LYME DISEASE IN THE SCHOOLS
Presented in Kansas – May 14, 2003 By Pat Smith President, Lyme Disease Association Former President, Wall Township Board of Education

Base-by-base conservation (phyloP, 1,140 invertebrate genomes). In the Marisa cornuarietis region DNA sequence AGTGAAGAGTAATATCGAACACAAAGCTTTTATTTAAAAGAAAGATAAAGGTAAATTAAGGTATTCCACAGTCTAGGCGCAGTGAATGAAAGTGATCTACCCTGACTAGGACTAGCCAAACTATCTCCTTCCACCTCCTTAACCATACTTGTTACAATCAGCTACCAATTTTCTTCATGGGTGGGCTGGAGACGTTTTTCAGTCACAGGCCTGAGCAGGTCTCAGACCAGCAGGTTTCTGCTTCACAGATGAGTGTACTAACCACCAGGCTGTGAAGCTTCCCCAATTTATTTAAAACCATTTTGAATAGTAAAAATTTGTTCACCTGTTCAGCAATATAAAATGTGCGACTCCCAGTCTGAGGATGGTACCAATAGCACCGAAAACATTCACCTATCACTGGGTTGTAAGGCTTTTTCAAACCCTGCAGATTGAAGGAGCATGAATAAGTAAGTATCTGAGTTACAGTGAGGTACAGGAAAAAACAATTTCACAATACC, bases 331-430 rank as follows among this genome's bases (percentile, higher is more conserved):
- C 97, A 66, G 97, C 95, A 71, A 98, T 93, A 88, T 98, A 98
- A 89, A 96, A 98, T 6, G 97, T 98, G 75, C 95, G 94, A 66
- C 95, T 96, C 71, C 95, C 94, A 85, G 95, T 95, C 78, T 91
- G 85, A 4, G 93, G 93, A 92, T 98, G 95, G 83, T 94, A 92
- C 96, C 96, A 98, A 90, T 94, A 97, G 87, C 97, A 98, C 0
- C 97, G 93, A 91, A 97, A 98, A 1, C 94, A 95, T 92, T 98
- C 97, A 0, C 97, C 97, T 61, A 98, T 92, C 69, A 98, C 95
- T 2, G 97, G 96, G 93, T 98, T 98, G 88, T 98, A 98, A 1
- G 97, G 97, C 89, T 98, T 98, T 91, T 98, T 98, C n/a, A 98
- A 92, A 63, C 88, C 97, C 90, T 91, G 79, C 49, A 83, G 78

Education is the key to the future. I am sure everyone in this room agrees with that statement.Yet we have in this country today a whole segment of the population who are denied access to that key. I call them the lepers of the 21st century—our children with Lyme disease. The schools today must play a much larger role in the life of students with Lyme because these students often miss months and years of school. They are not only academically, but also socially and emotionally, isolated from their peers. The emotional damage these children suffer is tremendous and it follows them throughout the most impressionable stages of their lives. For them, to get out of bed is an accomplishment, to shower is a miracle. They have few or no friends, no regular school attendance, no sports or activities, and no self-esteem. Some contemplate suicide, unfortunately, some are successful. In NJ, through the work of the LDA (then LDANJ) we have a law on the books that requires teachers who have children with Lyme disease to be inserviced annually on the disease. A statewide Lyme disease curriculum is available for districts in endemic areas, although it s use is not mandated. Unfortunately, many districts are not aware of the law and few comply unless pressed by parents to do so. A large part of the problem with Lyme disease is that the medically community is not doing a good job disseminating information about students with Lyme. Part of the problem relates to the politics surrounding the disease. Those politics are dictating who has the disease and how it can be treated. Antibody testing is unreliable, about 40% accurate. Antibiotics appear to control, but do not necessarily eradicate, infection. Psychiatric symptoms and behavior problems are often overlooked as Lyme manifestations, although current literature is replete with examples of psychiatric illnesses whose origins are probably bacteriological. When treated early and appropriately, Lyme can often be eradicated and maybe even cured. Unfortunately, within days of a tick bite, the disease can be disseminated and enter the central nervous system and the brain. Once there, antibiotics have a difficult time penetrating to kill the organism. Estimates range from 10-15% of individuals who develop Lyme disease go on to develop chronic disease. Symptoms can range from arthritic to neurologic to psychiatric to ophthalmologic to cardiac. Patients can go blind, deaf, develop heart block, memory loss, mental confusion, seizures, a dyslexic type of condition, and ADD type symptoms. Children are often misclassified or labeled as ADD, attention deficit disorder, when what they need is to be treated for the underlying disease causing their symptoms. Studies at Columbia University have demonstrated that individuals with LD can have a drop in IQ of 22 points, which can be restored after appropriate treatment. In 1992, I prepared and presented in Washington, DC, to Congressman Smith, the Centers for Disease Control & Prevention, CDC, and the National Institutes of Health, NIH, a 9-district school study showing the impact of Lyme disease on children. As a result of my study, the CDC came to NJ and studied Lyme in 5 of those 9 Monmouth and Ocean districts. This Oct. 1992 CDC study of 64 students showed that the median duration of illness at the time of interview was 363 days, and the mean number of school days missed because the child was too ill to attend was 103 days (with a range of 2 to 548 days). The median duration of home instruction was 98 days, with a range of 5 to 792 days. Another study by NJ family therapist Maggie Smith showed an11.2 months average school absence due to Lyme disease. The cost estimate available for medical treatment for 54 of the CDC study children was $5.2 million, and more than one-third of families of the affected children had 3 or more members who had at some time been diagnosed with Lyme, and 40% of the mothers were LD diagnosed. 78% of the parents stated that their children experienced a fall in grade point average during the time of illness, 79% experienced a decrease in the number of friends. A quote from the CDC study sums up the magnitude of the problem: “Perhaps the greatest costs incurred by the study children were the social costs of the illness and its treatment. Schooling and extra-curricular learning activities were seriously interrupted for most children; often, children spent large blocks of time as semi-invalids, isolated from social groups and missing out on cultural, sports, and social activities. School performance of nearly all children fell, sometimes drastically, and in several instances was said to interfere with selection by colleges and universities.” Problems in the schools develop because these patients don’t look sick, and sometimes, they don’t act sick. Or they may be sick one day and fine the next. Or their symptomatology may vary from day to day, week to week, month to month. Now we have children who are fine one minute, sick the next, not performing in the classroom. They are late for school because they cannot get out of bed in the morning. Maybe they are acting out. They are labeled lazy, uncooperative, faking. Johnny cannot focus on his work no matter how hard he tries. The district says Johnny has ADD, Attention deficit disorder. Jane cannot think. She walks around in a fog, barely getting through the day. She is labeled neurologically impaired. 15 year-old Ben reverses his letters and cannot spell. Officials are puzzled. He won the state spelling bee 3 years ago. Fred tries to do a shop project. He does a fine job of cutting and putting the project together but he refuses to put his plans on paper. The teacher says he’s defiant and thinks he knows everything. What do these children all have in common? Each has Lyme disease that has manifested in a different way. Each has gone unrecognized as such by the school. There are thousands of stories out there, and I present five here. A. was an eighth grade student on home instruction. The district was refusing to give her a diploma and refusing to allow her to walk in the 8th grade graduation ceremony. Why, Because she had been seen one day at the mall and one day riding her bike. The last few weeks of senior year, M., in the top 1% of her class, was told they would not let her walk in the graduation ceremony because she had a small amount of work left that she could not finish due to her illness. Most of it was repetitious and not necessary to meet the curriculum goals and objectives. E. had been on home instruction all during high school. The district forced him to take Spanish I three times. He completed the course the first two times but was too sick to take the final exam each time. He balked at retaking the course the third time. He was never able to fully complete the remainder of his courses for the same reason. At the end of senior year, he had only 11 credits. His IEP was never fully implemented. He had however, passed a state mandated graduation test. The district was refusing to allow him to graduate. K. scored almost perfect on his SAT’s. His IQ exceeded 160. The district refused to allow him to take Advanced Placement courses. The department heads argued that students on home instruction did not have a right to take these courses, the content would somehow be diluted. They felt the student was getting a break being on home instruction. Once, when K. was bedridden, the district requested that he report to school each day that he felt sick so that the school nurse could determine if he were capable of coming to school that day. C. was an honor student out of school four years–three of them spent in intense seizure activity. The district refused to allow her to take honors courses because she was on home instruction and refused AP courses, because they could not fathom why a sick person would want to take them. A teacher once called her at home and insinuated she might be cheating because her grades were so good on home instruction. The math chairman initially refused to allow her to take two math classes in one year to try and makeup a missed course, an option available to all in-school students. She was able to go back to school for a week. This was very important for her to socialize with her peers. She went back, and one teacher sent her to the library for the period because she couldn’t possibly know what the class was doing. Many times her mom cancelled home instruction with the teacher at the door, because she was in a seizure. She could not read for 3 years. At a meeting, her mom explained her myriad of problems to the honors English teacher and asked for the necessary time extensions and a reduction of workload with demonstrated mastery of the subject. The teacher got up, said no one got special privileges in her class, and C. still has to do the same work at the same time as everyone else, and she stormed out of the meeting. The honor society refused her admittance even though she ranked in the top 5 of her class, because she had no after school activities! She had no contact with peers for 4 years. The district called me in in A.’s case and I proceeded to explain that students with Lyme on long-term home instruction are isolated and although very sick, sometimes, they feel OK for a short period of time. During that time, they need to be able to have a life, perhaps go to the mall, ride a bike, even come to school for lunch. The district relented and allowed her to walk in the ceremony and receive her diploma. In the case of M.’s walking in the HS graduation ceremony, due to my intervention, the district extended time to the day before graduation for M. to turn in her missing work. This was still not enough time. M.’s mom took the district to court. The ALJ hearing was scheduled 3 days before graduation. Due to the refusal of the judge to allow me to present evidence about the district’s unfair denial, the ALJ ruled to uphold the district’s decision. There was no time for a legal appeal. M. is one tough lady. Sick but motivated by anger, M. stayed up for 48 hours and finished the work the day of graduation and not only walked in the ceremony but graduated. She went on to college. E. was able to graduate after my intervention, because I pointed out to the district its improper handling of his educational program. Additionally, I was able to get the district to pay for 2 years at a community college in lieu of the parents taking costly legal action against the district, a case which undoubtedly would have been lost by the district because of their improper handling of his education. E. graduated from community college and recently got married. I told K.’s district it was unthinkable that an individual with K.’s intellectual ability would not be permitted to take AP courses. Besides the fact the denial was not legal, it would be an extreme embarrassment to the district since K. was now a National Merit Scholar! K. not only took his AP courses at home, but when I stopped by one day, I found him teaching one of his teachers. He graduated Phi Beta Kappa from Drew and heading for Dartmouth where he is almost finished his masters. C. took honors courses at home, including honors biology on a picnic table in her back yard and also took three AP courses. She doubled her math courses senior year. She not only graduated with an A average in the top few % of her class but was accepted to Johns Hopkins University where she finished her junior year, with an IV in her arm. She graduated from Hopkins Phi Beta Kappa and is now a layout editor for a major peer-reviewed journal in Manhattan, NY. After she graduated high school, her mom was able to get the district to review and change the honor society regulations to permit a classified student to be inducted into the honor society with a waiver of that one provision about school activities. The mom, then a board of education member there, was informed that just because the regulation was changed, she shouldn’t think the committee of teachers who vote admission will ever let anyone like that in. These students are Lyme success stories. Sadly, for each one of them, there are dozens more who continue to struggle for their very lives. Students with Lyme can be covered under an IEP or 504 plan. All districts that receive federal monies must comply with the provisions of 504, civil rights legislation. Disability under 504 covers any student who has a physical or mental impairment, or who has a record of having a substantial impairment or is regarded as having a substantial impairment, including students with Lyme disease. It also covers all classified students. Students basically have the same rights whether classified with an IEP or under 504. Districts are required to have 504 coordinators, and complaints of non-compliance must be filed in the civil rights office of each state. Districts must make the proper accommodations for learning which may include shortened days, untimed tests, dropping unnecessary requirements, alternate testing methods, a modified home instruction program, and tailoring assignments. Our children are sick. They can’t get diagnosed. They can’t get treated. They can’t get treatment paid for. They have asked for little and society has given them nothing in return. We may not be able to save their bodies but with your help, maybe we can save their minds. Thank you.